It strives for an export-oriented Jordanian garment industry that lifts people out of poverty by providing decent work, empowering women and driving business competitiveness and inclusive economic growth.
Better Work Jordan works to strengthen the capacity of tripartite constituents – government, workers and employers – to fulfill their mandates in promoting decent work outcomes. As a first for Better Work, Better Work Jordan tested successfully an innovative labour inspection secondment programme to build the capacity of labour inspectors to conduct high quality inspections. In recent years, the programme has also worked with other technical teams within the ILO, including experts on occupational safety and health (OSH), to equip Ministry of Labor (MoL) inspectors with the tools, skills and knowledge to undertake factory assessments using Better Work methodology. This initiative resulted in the establishment of a dedicated Better Work Unit at the MoL tasked with conducting inspections in the garment, plastic, chemical and engineering sectors jointly with Better Work Jordan staff.
In its fourteen years of operations, the programme has made important strides in improving working conditions and industrial relations in Jordan’s manufacturing sector, with a focus on the garment industry. Over this period, the total value of Jordanian garment exports has doubled, and the number of jobs created in the sector has increased significantly despite the challenging operating environment in the region. Today, Better Work Jordan has six participating factories of which five are non-garment factories in the plastics, chemical and engineering sectors, reaching 21 brands and retailers.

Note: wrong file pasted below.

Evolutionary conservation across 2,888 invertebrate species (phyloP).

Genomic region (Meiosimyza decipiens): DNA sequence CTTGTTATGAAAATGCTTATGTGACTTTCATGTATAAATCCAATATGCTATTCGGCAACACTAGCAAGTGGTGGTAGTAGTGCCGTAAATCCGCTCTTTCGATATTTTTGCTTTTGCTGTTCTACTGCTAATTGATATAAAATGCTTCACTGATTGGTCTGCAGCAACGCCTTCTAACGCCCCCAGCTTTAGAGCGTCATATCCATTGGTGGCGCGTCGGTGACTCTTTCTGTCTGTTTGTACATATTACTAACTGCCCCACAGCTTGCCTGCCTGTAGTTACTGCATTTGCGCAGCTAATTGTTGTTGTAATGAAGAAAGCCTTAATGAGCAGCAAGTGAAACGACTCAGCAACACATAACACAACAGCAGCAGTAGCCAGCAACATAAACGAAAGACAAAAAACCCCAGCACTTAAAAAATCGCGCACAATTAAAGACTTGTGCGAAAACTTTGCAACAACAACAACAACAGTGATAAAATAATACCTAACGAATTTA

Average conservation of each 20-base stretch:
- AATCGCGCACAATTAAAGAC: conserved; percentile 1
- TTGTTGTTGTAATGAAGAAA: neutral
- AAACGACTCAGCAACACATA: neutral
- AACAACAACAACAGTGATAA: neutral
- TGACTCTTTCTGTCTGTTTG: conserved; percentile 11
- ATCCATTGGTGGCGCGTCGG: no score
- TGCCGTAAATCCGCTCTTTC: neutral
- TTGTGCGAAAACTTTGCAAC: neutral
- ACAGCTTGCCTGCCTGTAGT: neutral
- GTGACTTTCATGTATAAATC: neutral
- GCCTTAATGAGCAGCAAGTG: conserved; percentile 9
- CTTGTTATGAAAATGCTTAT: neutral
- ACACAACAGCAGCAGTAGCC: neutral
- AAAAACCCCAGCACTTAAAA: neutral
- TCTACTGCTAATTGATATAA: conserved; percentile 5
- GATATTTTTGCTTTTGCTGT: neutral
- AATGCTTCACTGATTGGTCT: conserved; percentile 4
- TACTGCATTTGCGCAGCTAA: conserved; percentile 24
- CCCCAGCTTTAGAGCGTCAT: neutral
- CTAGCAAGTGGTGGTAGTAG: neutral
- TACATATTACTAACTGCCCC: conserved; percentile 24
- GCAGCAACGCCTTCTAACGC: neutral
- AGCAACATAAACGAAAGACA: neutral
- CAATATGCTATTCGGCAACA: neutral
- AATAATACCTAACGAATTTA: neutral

As the programme enters its fourth phase, it aims to consolidate and expand on its achievements while simultaneously equipping the tripartite constituents in Jordan to take a leading role in maintaining and advancing these achievements. With migrants comprising a large majority of garment workers in Jordan, the programme will also continue to work with stakeholders to uphold migrant workers’ rights by tackling the issues of pay discrimination, living conditions in worker dormitories and deficient recruitment processes. Better Work Jordan’s future interventions to improve recruitment processes will involve new modes of cooperation with stakeholders in sending countries, including governments, worker organizations and other UN agencies.
Better Work Jordan launched a project in 2021 that aims at improving mental health of workers in the garment sector. The project is mainly centered on women and migrant workers as they form the majority of the workforce in the sector and face many psychical and psychological stressors. It focuses on building workers’ resilience against mental health risks, including through help-seeking, and on enhancing access to factory-level support and referral to specialized organizations. The project takes two main approaches to achieve its objective of improving workers’ mental wellbeing: (1) raising mental health awareness at organizational and individual levels; (2) devising and implementing a mental health policy on factory capacity building to develop a system that identifies, manages and refers mental health cases.